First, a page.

Recently, the government has started recognising the problem in questions as deep rooted. The year 2019 saw the government willingness to approach the issue by harmonising and reforming the existing drug laws. This is needed for effective and evidence-based drug control responses based in human rights, public health and sustainable development. The recent development such as the West Africa Drug Policy Network (WADPN)’s online programme titled ‘Roadmap to Sierra Leone’s Drug Law Reform’ is a positive sign with the aim to make public understand the current drug problem and take positive actions (International Drug Policy Consortium, 2020). Stewart and his collegaues conducted a Acceptance and Commitment Therapy training in 2016 in Sierra Leone is reported. The training involved psychological interventions in low and middle-income countries in order to reduce psychological inflexibility and wellbeing. The training showed positive result (Stewart, et al., 2016). Reading such kind of training programmes and government all round initiative of training, creating awareness and criminal law reforms may produce positive results. Lesson can also be learned and implement from the U.S. Department of State’s Bureau of International Narcotics and Law Enforcement Affairs (INL) that helped Sierra Leone from 2015 – 2020 through its training and institutional programmes to correct policing and judicial system (BUREAU OF INTERNATIONAL NARCOTICS AND LAW ENFORCEMENT AFFAIRS , 2020). It found corruption as a pervasive problem compromising citizen access to basic public services and institutions including health, education and the police. INL helped the country with its criminal justice system by training the police in managing public order, implementing stricter enforcement like the Transnational Organized Crime Unit making arrests, investigating serious criminal cases, seizing illicit drugs and contrabands and supporting successful prosecution, promoting judicial transparency, and correctional services’ institutional policies (BUREAU OF INTERNATIONAL NARCOTICS AND LAW ENFORCEMENT AFFAIRS , 2020).

Findings and Conclusion

This research so far has generally shown that West Africa is affected by the problem of drugs and other substance abuse. The research was aimed to focus on the misuse of prescription drugs, diazepam and tramadol, in Sierra leone. However, the research identified a larger problem of social, economic and political natures. Focusing on the problem in hand, it is found that the use of the drugs is normally seen medicinal. It is a norm in the country to use those drugs for all the purposes that the users feel fit, whether it be medicinal or non-medicinal. The aftermath of the civil unrest, the increase in transhipments of illicit drugs to and through the country and the weak legal and regulatory framework have all resulted to easy access to prescription drugs sold outside the system for medicinal and non-medicinal drugs. The fact that the public office is not regulated properly, the police and judicial system are weak and not transparent, and the society at large with economic problems all have led to the abuse of the drugs and other substance at large by the entire section of the public, whether old or young.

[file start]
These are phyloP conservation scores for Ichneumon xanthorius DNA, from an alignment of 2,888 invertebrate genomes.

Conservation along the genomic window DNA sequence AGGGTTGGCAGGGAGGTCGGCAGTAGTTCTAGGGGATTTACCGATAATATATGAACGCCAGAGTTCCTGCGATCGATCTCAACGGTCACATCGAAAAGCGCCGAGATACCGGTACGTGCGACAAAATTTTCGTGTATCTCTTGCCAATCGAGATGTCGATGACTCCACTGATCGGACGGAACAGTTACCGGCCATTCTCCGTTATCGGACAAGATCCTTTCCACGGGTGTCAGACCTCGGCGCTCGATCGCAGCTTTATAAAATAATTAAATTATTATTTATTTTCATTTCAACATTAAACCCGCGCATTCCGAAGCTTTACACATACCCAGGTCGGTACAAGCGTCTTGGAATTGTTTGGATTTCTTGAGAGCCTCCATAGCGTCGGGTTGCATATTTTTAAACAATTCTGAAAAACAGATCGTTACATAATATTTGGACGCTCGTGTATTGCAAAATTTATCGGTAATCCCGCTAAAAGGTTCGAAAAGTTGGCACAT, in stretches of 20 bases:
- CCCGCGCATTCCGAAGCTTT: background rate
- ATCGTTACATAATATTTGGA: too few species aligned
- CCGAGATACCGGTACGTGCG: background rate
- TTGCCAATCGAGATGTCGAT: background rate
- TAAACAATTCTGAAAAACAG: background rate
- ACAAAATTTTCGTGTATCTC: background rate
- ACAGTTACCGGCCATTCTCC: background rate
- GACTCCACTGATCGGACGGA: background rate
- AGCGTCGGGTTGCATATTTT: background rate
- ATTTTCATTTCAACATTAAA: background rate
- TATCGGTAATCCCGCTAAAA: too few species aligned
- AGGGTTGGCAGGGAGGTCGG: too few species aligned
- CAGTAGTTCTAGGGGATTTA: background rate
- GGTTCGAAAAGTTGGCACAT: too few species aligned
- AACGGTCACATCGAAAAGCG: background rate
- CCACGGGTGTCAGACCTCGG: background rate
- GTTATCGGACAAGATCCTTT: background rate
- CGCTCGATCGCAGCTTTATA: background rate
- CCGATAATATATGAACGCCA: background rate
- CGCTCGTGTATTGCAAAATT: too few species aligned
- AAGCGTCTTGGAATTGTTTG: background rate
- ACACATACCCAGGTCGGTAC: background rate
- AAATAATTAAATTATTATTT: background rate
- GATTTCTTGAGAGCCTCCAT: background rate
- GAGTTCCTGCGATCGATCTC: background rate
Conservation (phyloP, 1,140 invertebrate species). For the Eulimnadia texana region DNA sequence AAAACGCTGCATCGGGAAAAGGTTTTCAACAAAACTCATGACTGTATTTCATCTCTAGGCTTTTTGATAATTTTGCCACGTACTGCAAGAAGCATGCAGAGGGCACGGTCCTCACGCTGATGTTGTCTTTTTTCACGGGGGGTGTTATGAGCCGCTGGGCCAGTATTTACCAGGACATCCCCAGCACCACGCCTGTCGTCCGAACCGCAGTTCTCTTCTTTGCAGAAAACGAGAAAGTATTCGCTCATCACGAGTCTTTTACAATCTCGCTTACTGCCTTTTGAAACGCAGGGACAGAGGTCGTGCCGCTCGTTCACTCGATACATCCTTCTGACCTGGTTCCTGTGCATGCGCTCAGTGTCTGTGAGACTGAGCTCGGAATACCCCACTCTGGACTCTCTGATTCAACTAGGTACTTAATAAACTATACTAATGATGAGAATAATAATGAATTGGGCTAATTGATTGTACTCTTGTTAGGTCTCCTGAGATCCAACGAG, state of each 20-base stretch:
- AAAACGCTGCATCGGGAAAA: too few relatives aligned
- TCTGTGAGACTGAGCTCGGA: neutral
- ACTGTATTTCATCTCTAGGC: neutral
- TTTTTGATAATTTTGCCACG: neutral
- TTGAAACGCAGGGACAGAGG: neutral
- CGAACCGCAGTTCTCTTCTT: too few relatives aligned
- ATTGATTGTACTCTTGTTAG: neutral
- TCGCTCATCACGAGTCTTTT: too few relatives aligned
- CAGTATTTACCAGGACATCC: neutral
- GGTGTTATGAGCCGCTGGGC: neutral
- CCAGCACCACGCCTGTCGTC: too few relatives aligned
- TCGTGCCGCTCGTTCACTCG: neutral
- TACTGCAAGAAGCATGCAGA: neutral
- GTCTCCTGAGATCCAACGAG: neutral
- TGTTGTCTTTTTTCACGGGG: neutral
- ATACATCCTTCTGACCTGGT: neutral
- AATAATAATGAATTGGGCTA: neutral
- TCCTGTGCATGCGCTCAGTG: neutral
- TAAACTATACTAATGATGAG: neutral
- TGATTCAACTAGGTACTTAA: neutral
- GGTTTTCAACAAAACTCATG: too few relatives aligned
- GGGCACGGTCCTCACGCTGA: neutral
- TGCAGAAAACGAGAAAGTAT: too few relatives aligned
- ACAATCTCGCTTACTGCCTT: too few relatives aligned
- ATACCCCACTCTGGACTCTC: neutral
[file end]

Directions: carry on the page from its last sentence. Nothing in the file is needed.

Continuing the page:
The UNODC report of 2019 and the World Health Organisation of 2018 have shown the failure of the government in tackling the problem. Tramadol seems to be more abuse and use than diazepam. In general, the West and Central Africa have high prevalence of non-medical use of opioid. The research have shown a variety of causes for this issue, including limited resources and health care systems, limited legal and enforcement resources and educational deficit to tackle the problem. The finding by the The United Nations Office on Drugs and Crime (2019) indicates that the abuse of tramadol has become a norm because of its use without any medical guidance. Diazepam, although reported abused is scanty, is also commonly used with tramadol non-medically. This creates a major public health concern as the lack of government action is pushing many into addiction. The scarcity of national-level prevalence of data as reported by the Uited Nations Office on Drugs and Crime (2019) also presents a challenge to formulate appropriate policy measure.